Connection to the Past by Eli Lehman


On the night of the Seder, the core of Maggid is Chazal’s analysis of the recounting of Yetziat Mitzraim in Sefer Devarim.  The Pesukim we read talk about “the declaration over the first fruits.”  A farmer would bring his Bikkurim, his first fruits, to the Beit HaMikdash and give it to a Kohen.  He would then say these Pesukim which describe the Egyptian exile and subsequent redemption.  Out of the many sections in the Torah which describe Yetziat Mitzraim, why do we choose these pesukim as the main point of Maggid?

Rav Mordechai Elon (in his Haggadat Techeilet Mordechai) answers that the Pesukim in Devarim were spoken to the children and grandchildren of the Jews who were enslaved in Egypt.  The people who brought Bikkurim and recited these Pesukim did not experience the burden of the Egyptian enslavement.  However, the Pesukim are written in first person.  The descendants of the Jewish slaves speak as if they themselves experienced the exodus, yet it was actually their ancestors who did so!  How can we explain why the Pesukim are in first person?  The answer is that when bringing Bikkurim, one is supposed to feel as if he himself lived through the exodus and consider himself a slave in Egypt.  When one speaks about the exodus, he should speak as if it happened to him.  This is the reason we choose this as our basis for the discussion at the Seder.  When recalling the exodus at the Seder, we should not view it as what happened to our ancestors but as what happened to us ourselves.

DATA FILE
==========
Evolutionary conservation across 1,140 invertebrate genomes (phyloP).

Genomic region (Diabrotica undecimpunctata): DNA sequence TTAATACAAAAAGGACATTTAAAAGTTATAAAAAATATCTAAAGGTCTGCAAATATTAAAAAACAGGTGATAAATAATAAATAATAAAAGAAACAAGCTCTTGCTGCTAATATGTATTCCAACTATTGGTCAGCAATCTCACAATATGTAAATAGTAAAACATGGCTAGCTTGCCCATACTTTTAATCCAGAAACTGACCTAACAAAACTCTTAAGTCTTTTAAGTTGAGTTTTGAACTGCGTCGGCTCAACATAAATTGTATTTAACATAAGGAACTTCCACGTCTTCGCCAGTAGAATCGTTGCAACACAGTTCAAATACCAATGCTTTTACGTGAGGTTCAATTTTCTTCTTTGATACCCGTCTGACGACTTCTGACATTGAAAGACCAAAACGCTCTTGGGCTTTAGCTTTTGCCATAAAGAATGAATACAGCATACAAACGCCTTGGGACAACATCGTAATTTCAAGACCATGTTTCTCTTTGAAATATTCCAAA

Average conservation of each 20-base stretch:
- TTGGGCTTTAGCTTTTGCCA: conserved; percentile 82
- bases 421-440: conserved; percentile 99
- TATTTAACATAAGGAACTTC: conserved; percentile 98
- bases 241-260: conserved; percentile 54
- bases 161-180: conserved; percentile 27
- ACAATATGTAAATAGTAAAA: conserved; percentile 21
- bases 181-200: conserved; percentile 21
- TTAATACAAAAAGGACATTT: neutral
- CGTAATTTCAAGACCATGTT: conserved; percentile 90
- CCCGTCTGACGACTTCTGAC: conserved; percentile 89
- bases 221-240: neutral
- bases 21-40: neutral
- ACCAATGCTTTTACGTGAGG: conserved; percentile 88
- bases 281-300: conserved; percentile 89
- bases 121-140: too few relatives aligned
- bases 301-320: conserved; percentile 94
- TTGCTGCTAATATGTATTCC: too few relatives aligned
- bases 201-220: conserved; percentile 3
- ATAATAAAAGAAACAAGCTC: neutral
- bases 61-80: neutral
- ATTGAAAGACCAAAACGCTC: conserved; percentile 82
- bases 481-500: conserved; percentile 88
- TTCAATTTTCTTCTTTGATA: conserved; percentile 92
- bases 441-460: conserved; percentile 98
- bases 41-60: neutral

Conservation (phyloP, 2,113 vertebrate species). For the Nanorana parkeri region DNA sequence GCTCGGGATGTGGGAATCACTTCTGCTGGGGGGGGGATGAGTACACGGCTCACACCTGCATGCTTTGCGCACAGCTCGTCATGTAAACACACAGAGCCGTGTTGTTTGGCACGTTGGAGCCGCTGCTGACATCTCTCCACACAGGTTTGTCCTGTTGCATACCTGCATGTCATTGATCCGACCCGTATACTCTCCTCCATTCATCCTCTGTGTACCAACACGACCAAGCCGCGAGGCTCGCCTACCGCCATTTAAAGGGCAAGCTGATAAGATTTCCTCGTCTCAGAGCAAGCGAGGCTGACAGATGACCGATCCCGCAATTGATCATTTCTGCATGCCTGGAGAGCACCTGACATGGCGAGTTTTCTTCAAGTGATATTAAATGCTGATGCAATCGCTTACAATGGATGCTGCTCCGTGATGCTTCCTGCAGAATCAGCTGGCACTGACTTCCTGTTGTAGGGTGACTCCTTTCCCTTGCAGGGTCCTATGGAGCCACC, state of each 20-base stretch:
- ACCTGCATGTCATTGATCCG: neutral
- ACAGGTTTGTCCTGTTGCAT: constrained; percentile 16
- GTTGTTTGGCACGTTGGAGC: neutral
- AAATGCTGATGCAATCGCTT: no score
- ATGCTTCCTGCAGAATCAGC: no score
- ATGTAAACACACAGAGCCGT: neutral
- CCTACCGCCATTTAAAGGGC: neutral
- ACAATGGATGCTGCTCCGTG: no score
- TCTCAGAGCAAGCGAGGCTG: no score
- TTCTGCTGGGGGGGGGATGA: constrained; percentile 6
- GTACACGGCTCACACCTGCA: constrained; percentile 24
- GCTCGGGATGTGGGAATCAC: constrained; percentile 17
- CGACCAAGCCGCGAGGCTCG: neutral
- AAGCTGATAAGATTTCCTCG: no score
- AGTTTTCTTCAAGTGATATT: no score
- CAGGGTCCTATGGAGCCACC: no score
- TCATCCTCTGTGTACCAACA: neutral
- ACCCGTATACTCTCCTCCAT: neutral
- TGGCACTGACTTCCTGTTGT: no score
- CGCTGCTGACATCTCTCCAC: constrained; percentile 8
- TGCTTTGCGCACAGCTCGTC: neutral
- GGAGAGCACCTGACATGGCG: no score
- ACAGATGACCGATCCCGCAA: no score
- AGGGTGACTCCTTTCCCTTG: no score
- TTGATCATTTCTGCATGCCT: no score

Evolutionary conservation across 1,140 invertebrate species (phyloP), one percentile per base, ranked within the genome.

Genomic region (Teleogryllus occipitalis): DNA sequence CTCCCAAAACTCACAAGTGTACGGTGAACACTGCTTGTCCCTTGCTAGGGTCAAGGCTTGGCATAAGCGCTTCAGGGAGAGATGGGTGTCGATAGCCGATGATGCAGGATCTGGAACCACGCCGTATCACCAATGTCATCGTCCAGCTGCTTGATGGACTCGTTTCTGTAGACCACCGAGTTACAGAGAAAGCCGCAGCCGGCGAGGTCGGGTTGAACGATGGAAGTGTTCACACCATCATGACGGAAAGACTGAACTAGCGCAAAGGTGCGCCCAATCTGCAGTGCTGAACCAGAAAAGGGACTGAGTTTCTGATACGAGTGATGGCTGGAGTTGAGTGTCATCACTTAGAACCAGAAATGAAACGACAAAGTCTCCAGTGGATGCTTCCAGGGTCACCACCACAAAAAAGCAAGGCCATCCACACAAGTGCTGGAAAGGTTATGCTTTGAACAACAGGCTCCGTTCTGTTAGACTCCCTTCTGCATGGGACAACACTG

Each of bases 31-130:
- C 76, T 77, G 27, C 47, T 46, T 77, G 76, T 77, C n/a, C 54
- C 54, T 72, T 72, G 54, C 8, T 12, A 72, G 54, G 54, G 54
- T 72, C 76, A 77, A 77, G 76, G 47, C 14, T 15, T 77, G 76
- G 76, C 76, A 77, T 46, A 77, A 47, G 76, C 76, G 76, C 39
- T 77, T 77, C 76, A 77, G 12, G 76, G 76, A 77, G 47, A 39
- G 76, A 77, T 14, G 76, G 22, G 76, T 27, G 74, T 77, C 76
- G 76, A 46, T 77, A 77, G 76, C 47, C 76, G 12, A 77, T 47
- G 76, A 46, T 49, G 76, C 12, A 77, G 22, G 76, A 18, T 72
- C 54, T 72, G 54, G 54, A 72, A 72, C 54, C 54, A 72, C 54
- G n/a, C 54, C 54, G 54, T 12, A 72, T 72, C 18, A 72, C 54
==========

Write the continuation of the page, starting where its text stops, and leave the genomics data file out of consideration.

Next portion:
On Pesach, we have to make the past into the present.  Klal Yisrael was born on Pesach as a nation which bounds to the past and can relive previous events, regardless of any changes that have occurred until now, such as the Holocaust.  We come to the Seder knowing what happened in the past, to our ancestors, and how it affected us.  This is to remind us that whatever we do will have an impact on future generations.  May we be Zocheh to perform many Mitzvot and good deeds which will have an impact on the future, and may it be Hashem’s will that soon Mashiach will come BeMeairah BeYameinu, Amen Selah.

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